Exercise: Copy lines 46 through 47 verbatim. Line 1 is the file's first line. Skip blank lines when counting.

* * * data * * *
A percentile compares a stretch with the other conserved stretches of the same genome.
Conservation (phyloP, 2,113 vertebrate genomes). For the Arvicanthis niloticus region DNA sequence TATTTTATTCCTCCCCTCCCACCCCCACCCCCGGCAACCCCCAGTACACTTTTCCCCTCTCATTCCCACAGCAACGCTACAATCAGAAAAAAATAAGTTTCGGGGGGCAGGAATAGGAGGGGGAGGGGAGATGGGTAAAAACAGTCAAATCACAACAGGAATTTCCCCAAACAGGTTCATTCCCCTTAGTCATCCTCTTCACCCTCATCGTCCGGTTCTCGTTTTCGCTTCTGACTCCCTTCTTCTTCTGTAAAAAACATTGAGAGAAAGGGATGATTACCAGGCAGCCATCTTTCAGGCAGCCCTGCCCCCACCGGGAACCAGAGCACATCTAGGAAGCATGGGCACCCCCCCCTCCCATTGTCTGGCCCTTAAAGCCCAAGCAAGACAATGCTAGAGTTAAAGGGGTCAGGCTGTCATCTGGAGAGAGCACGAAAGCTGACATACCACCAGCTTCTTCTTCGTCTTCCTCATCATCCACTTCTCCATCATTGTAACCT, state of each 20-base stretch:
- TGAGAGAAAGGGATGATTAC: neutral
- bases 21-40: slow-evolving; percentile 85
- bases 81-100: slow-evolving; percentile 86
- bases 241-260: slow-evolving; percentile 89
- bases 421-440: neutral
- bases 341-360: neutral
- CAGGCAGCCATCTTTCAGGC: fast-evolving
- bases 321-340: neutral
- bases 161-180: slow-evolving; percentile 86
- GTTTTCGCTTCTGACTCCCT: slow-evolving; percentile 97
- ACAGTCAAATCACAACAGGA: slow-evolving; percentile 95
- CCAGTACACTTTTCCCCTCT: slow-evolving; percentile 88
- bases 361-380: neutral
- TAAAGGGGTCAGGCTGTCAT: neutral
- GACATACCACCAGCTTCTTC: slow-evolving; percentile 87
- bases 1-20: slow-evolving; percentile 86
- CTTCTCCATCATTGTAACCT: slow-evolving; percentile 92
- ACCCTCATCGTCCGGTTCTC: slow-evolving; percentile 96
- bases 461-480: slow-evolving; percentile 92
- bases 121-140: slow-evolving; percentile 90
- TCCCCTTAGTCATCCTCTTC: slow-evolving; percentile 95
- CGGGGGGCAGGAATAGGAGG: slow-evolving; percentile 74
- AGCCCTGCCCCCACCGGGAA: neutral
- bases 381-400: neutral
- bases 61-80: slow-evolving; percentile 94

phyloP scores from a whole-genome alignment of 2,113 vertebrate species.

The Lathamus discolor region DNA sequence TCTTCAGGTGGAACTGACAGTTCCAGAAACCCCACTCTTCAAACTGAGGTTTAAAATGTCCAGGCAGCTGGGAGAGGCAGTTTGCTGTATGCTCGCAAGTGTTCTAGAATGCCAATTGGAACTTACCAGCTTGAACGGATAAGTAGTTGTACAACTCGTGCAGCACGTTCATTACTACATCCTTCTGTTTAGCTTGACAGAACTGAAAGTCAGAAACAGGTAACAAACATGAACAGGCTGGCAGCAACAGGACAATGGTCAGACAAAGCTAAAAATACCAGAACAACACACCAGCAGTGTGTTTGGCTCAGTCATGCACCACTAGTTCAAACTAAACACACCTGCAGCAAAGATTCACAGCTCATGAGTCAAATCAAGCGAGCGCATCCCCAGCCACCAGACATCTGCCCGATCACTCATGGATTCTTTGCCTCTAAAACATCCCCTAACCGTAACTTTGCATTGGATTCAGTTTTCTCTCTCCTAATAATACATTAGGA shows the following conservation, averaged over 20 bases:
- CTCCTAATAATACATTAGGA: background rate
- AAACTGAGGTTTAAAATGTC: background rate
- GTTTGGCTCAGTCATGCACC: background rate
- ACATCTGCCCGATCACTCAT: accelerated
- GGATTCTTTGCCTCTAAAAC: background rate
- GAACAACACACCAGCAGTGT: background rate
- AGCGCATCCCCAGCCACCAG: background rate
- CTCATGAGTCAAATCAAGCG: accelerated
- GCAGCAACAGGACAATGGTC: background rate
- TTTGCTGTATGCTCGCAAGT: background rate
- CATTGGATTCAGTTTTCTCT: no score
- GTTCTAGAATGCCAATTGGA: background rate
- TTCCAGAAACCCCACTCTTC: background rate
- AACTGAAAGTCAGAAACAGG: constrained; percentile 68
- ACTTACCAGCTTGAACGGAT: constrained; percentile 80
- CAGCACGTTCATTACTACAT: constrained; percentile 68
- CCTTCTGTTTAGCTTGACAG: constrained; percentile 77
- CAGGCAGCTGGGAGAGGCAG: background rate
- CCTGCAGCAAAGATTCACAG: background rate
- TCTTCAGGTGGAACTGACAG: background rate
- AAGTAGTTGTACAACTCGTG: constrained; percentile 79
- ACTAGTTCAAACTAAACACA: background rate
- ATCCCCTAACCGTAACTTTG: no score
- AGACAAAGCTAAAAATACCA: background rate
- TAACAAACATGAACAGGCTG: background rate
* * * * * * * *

- CCTTCTGTTTAGCTTGACAG: constrained; percentile 77
- CAGGCAGCTGGGAGAGGCAG: background rate